June 8, 2007

Fiction Friday: fatherhood, doctors, and mugs

This week's theme: Write a story/poem about fatherhood with a doctor as the main character and a mug as the key object. Set your story/poem in a garden.

"Time to let Dad go." I reached again for the oversized coffee mug in my sister's trembling hands.

She pulled back from me in reflex, her body more on autopilot than under any conscious control she might muster. "I just can't believe I couldn't do anything for him," she mumbled. I tried hard not to roll my eyes or sigh. Her tear-filled eyes glanced up from the mug, and her gaze locked onto mine. I couldn't imagine she saw much sympathy, or any feeling there. "I'm a doctor, I should have been able to do something."

"Gwen, you're an ER doctor, not an oncologist." I resisted the urge to remind her how many times we'd had this particular conversation. I could count four just since breakfast. "Look, we're losing the light. Let's just get this over with, OK?"

"You know he always liked you better," she whispered, a sniffle punctuating a slight pause between "always" and "liked." "Maybe..."

"Maybe nothing, Gwen. Jesus Christ, just give me the mug."

She shot me a glare like I'd just stabbed her children. "I was going to say," she enunciated at me, "that maybe he told you about the will."

"Oh." I hadn't seen that coming. "I thought you were going to say maybe you couldn't help him because your subconscious wouldn't let you." As the words were tumbling out of my mouth, I realized it was exactly the wrong thing to say. "You know," I tried to recover, "because he always liked me best."

She thrust the mug out at me and held it there in silence, her unblinking glare fixed on my nose. She learned that glare when she was only four and I would sneak her toys away and bury them in the cat's litter box. I wished she would say something. Maybe yell at me. Around us, the thick hedges and lush roses blocked out most of the city noise from the streets beyond. If it were me, I'd have poured the old fool's ashes down the toilet. No, Gwen had to honor all his wishes. Our jerk of a father had stomped on her ever since the divorce, ever since she could talk. It was his disdain for her that drove her to achieve so much more than I ever could. She, an ER doctor. I, a supermarket store manager.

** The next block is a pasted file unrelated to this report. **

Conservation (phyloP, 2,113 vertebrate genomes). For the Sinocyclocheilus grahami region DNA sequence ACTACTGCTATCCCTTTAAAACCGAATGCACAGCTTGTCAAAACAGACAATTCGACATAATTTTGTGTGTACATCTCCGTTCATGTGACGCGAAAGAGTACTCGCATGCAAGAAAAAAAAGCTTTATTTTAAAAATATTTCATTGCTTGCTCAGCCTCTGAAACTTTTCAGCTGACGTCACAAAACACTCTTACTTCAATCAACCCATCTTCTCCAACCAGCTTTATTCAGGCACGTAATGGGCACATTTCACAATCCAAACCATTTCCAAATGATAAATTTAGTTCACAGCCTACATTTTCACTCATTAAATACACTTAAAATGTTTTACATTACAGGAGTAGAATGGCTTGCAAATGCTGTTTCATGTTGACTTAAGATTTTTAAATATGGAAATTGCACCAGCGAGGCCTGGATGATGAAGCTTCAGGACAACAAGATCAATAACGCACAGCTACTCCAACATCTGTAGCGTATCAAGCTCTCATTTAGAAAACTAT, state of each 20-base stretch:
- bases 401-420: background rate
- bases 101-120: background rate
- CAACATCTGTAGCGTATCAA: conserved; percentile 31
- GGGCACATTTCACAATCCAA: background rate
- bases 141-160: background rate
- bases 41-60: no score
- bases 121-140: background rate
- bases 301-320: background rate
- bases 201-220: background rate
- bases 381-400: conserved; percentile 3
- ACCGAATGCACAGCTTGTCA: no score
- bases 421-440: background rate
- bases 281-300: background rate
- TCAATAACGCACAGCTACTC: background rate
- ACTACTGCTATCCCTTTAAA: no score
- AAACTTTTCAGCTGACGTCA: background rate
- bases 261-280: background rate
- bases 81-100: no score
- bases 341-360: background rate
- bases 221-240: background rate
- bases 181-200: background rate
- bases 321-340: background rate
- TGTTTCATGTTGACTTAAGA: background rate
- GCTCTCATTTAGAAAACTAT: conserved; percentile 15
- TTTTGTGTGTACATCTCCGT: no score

I lifted the mug from her hands and turned to face the roses. I glanced at Gwen, who clearly was waiting for me to say something funeralish. "Dad," I said at the green leaves and pink blossoms, "You tended these roses as a volunteer here, at City Garden, for twenty years. Now you can stay here forever." Slowly, I tipped the mug to the side and watched the smooth, gray-brown ash slip over itself and then fall to the dirt, drifting in an ethereal sort of cloud along the hedgerow.

Gwen heaved a heavy sigh. "That's that, I guess," she said to no one in particular. She turned and strolled along the hedge, and I followed, still holding the mug.

"So," she said as we reached the vined arch exiting to the street, "did he give you the will?"

The truth rattled around my mouth for a bit, but I swallowed it. "No."

"So that means we just split everything up?"

"I guess."

We ambled down the hill, my sneakers scuffing along the scratched and fragmented concrete of the sidewalk, until we got to the bus stop. The eighteen wouldn't arrive for another ten minutes, if it was on time. We sat on the bench in the little bus shelter, and Gwen set her hand on top of mine.

"Dad was a son of a bitch, but really, I totally expected him to carry through on that threat of writing me out of the will." She smiled a bit and looked at me. "I guess he wasn't all bad after all."

I smiled back at her, every bit of me glad that I'd flushed the asshole's ashes down the toilet and that his destructive, hateful will--in which he left everything to me--would be fertilizing the City Park's roses. I squeezed Gwen's hand and said nothing.


~willow~ said...

oh, how wonderful! I luurrrve the many twists in the tale, where you don't really know all the details until the very end. In those few paragraphs, you have me hating the father and totally approving of how the ashes and the will were, ummm, disposed ;-)

lissa 07 said...

I like the brother and sister relationship, how the brother seem to protect his sister.

Anonymous said...

i loved this story. I was 'willing' him to have destroyed the will just before you revealed that he had. How come we always try to please the very people we never can?